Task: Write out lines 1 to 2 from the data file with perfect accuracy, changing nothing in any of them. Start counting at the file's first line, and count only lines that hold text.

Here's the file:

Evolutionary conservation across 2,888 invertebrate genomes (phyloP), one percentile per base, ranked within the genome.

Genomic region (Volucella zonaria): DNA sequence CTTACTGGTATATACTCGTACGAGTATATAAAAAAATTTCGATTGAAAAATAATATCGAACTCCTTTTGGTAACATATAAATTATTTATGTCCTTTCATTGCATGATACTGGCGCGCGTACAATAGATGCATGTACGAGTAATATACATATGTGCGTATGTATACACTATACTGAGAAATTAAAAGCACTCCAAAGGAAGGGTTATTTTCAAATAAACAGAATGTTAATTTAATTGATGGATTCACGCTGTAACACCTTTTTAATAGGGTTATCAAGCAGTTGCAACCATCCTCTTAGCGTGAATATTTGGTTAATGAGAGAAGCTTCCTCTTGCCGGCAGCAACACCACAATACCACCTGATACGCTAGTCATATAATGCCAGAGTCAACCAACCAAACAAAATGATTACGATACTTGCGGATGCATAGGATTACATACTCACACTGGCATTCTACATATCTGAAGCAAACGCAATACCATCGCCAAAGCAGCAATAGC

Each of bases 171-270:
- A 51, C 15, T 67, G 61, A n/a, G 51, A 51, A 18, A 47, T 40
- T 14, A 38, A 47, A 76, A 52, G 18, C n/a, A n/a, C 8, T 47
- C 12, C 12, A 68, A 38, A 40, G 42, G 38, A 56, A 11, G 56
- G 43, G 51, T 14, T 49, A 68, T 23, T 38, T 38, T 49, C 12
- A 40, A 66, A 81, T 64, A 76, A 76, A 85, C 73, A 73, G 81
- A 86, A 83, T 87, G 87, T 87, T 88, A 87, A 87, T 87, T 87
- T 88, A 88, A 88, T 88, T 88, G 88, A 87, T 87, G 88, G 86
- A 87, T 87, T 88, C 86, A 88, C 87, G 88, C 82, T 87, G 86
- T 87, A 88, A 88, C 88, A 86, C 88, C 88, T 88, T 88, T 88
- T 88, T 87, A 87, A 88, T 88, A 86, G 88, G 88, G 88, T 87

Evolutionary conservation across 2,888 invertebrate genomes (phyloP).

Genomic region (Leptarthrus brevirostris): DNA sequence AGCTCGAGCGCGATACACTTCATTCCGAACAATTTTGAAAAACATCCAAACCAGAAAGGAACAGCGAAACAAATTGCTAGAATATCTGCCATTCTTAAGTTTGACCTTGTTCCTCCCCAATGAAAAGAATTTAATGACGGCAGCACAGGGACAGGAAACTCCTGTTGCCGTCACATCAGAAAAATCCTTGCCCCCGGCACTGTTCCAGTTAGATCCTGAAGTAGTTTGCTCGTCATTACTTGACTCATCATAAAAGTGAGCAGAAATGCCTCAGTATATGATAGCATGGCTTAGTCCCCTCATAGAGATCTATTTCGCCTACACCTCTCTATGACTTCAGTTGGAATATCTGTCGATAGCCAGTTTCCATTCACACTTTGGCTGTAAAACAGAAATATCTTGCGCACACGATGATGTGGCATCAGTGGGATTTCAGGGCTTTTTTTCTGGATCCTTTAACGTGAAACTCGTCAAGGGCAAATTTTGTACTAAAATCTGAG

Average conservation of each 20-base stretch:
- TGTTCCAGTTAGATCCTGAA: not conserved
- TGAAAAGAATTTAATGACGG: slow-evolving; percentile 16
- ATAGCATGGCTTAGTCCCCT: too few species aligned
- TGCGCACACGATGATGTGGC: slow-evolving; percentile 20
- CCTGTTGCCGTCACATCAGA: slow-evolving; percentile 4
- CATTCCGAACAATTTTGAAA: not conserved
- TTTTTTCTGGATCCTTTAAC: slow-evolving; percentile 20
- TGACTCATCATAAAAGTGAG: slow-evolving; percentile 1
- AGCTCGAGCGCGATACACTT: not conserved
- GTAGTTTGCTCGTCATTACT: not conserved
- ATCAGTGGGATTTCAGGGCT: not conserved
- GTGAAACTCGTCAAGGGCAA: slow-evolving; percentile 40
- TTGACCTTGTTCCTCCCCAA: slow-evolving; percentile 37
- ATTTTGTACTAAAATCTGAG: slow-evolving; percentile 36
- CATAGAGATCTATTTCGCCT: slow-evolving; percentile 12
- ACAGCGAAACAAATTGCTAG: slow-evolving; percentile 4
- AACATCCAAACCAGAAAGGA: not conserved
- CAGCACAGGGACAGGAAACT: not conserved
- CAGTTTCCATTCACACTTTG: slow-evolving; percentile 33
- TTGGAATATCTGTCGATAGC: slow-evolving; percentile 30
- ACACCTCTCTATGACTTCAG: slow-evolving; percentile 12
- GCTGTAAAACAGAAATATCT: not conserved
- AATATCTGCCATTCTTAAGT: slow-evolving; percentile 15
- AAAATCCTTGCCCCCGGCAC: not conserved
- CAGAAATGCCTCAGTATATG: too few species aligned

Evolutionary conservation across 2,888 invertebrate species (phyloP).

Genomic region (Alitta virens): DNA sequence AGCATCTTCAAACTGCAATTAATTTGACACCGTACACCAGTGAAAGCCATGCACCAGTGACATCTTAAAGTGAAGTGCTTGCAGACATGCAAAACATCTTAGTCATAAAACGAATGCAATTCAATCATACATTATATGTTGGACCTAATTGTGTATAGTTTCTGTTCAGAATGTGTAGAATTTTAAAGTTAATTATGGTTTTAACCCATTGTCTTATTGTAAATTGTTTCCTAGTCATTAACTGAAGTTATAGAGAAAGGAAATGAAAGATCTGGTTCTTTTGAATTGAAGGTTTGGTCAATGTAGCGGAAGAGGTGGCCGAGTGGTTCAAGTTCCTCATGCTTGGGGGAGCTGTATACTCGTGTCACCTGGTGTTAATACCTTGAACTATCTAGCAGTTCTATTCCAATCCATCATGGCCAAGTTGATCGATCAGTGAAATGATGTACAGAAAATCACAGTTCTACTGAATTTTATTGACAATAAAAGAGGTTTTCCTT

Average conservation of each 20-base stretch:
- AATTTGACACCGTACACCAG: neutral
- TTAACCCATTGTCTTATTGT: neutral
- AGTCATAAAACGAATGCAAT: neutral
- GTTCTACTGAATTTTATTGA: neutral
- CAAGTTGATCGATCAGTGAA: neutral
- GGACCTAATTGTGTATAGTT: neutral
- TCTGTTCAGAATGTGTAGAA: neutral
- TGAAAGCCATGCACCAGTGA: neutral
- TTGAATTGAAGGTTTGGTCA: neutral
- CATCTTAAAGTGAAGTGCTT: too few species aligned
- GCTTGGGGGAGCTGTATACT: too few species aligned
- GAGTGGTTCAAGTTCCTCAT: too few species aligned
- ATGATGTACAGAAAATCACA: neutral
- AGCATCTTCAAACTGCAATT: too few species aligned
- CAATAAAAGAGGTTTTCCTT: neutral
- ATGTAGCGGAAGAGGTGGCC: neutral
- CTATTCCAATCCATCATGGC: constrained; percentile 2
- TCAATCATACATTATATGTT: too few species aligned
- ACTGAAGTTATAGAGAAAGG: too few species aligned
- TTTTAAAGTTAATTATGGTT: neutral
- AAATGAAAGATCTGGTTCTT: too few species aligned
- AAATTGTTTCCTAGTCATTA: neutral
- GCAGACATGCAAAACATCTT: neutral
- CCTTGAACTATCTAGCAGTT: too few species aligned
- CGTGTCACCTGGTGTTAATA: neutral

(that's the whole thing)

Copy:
Evolutionary conservation across 2,888 invertebrate genomes (phyloP), one percentile per base, ranked within the genome.

Genomic region (Volucella zonaria): DNA sequence CTTACTGGTATATACTCGTACGAGTATATAAAAAAATTTCGATTGAAAAATAATATCGAACTCCTTTTGGTAACATATAAATTATTTATGTCCTTTCATTGCATGATACTGGCGCGCGTACAATAGATGCATGTACGAGTAATATACATATGTGCGTATGTATACACTATACTGAGAAATTAAAAGCACTCCAAAGGAAGGGTTATTTTCAAATAAACAGAATGTTAATTTAATTGATGGATTCACGCTGTAACACCTTTTTAATAGGGTTATCAAGCAGTTGCAACCATCCTCTTAGCGTGAATATTTGGTTAATGAGAGAAGCTTCCTCTTGCCGGCAGCAACACCACAATACCACCTGATACGCTAGTCATATAATGCCAGAGTCAACCAACCAAACAAAATGATTACGATACTTGCGGATGCATAGGATTACATACTCACACTGGCATTCTACATATCTGAAGCAAACGCAATACCATCGCCAAAGCAGCAATAGC